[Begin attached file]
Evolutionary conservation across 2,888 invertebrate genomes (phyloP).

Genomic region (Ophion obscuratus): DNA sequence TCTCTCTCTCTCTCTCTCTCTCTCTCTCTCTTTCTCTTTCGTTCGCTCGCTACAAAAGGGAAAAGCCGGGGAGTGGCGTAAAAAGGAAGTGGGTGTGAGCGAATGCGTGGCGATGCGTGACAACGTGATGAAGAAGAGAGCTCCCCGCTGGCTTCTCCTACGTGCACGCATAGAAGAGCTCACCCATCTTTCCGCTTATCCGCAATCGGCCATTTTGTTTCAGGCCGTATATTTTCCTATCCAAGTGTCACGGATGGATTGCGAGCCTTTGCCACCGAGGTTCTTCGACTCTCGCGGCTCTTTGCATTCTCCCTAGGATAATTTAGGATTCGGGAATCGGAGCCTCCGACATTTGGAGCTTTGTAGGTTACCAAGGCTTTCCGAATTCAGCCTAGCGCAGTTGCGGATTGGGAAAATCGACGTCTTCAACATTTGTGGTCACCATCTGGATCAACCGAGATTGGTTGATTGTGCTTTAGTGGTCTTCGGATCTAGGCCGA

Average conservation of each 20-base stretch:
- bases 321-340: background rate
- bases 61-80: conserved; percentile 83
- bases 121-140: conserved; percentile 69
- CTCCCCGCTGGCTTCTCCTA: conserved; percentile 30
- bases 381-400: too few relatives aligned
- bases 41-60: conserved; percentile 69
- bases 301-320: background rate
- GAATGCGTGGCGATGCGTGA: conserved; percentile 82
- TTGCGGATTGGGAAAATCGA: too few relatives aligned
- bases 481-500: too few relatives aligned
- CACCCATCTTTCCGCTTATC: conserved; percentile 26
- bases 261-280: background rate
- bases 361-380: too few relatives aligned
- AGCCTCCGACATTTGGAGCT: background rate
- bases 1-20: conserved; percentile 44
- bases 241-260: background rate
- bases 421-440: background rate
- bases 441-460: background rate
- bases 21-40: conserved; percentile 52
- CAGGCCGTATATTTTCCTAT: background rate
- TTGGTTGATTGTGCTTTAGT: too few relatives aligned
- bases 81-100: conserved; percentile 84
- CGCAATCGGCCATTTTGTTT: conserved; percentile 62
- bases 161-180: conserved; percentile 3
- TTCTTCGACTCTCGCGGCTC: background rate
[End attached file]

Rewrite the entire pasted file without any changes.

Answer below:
Evolutionary conservation across 2,888 invertebrate genomes (phyloP).

Genomic region (Ophion obscuratus): DNA sequence TCTCTCTCTCTCTCTCTCTCTCTCTCTCTCTTTCTCTTTCGTTCGCTCGCTACAAAAGGGAAAAGCCGGGGAGTGGCGTAAAAAGGAAGTGGGTGTGAGCGAATGCGTGGCGATGCGTGACAACGTGATGAAGAAGAGAGCTCCCCGCTGGCTTCTCCTACGTGCACGCATAGAAGAGCTCACCCATCTTTCCGCTTATCCGCAATCGGCCATTTTGTTTCAGGCCGTATATTTTCCTATCCAAGTGTCACGGATGGATTGCGAGCCTTTGCCACCGAGGTTCTTCGACTCTCGCGGCTCTTTGCATTCTCCCTAGGATAATTTAGGATTCGGGAATCGGAGCCTCCGACATTTGGAGCTTTGTAGGTTACCAAGGCTTTCCGAATTCAGCCTAGCGCAGTTGCGGATTGGGAAAATCGACGTCTTCAACATTTGTGGTCACCATCTGGATCAACCGAGATTGGTTGATTGTGCTTTAGTGGTCTTCGGATCTAGGCCGA

Average conservation of each 20-base stretch:
- bases 321-340: background rate
- bases 61-80: conserved; percentile 83
- bases 121-140: conserved; percentile 69
- CTCCCCGCTGGCTTCTCCTA: conserved; percentile 30
- bases 381-400: too few relatives aligned
- bases 41-60: conserved; percentile 69
- bases 301-320: background rate
- GAATGCGTGGCGATGCGTGA: conserved; percentile 82
- TTGCGGATTGGGAAAATCGA: too few relatives aligned
- bases 481-500: too few relatives aligned
- CACCCATCTTTCCGCTTATC: conserved; percentile 26
- bases 261-280: background rate
- bases 361-380: too few relatives aligned
- AGCCTCCGACATTTGGAGCT: background rate
- bases 1-20: conserved; percentile 44
- bases 241-260: background rate
- bases 421-440: background rate
- bases 441-460: background rate
- bases 21-40: conserved; percentile 52
- CAGGCCGTATATTTTCCTAT: background rate
- TTGGTTGATTGTGCTTTAGT: too few relatives aligned
- bases 81-100: conserved; percentile 84
- CGCAATCGGCCATTTTGTTT: conserved; percentile 62
- bases 161-180: conserved; percentile 3
- TTCTTCGACTCTCGCGGCTC: background rate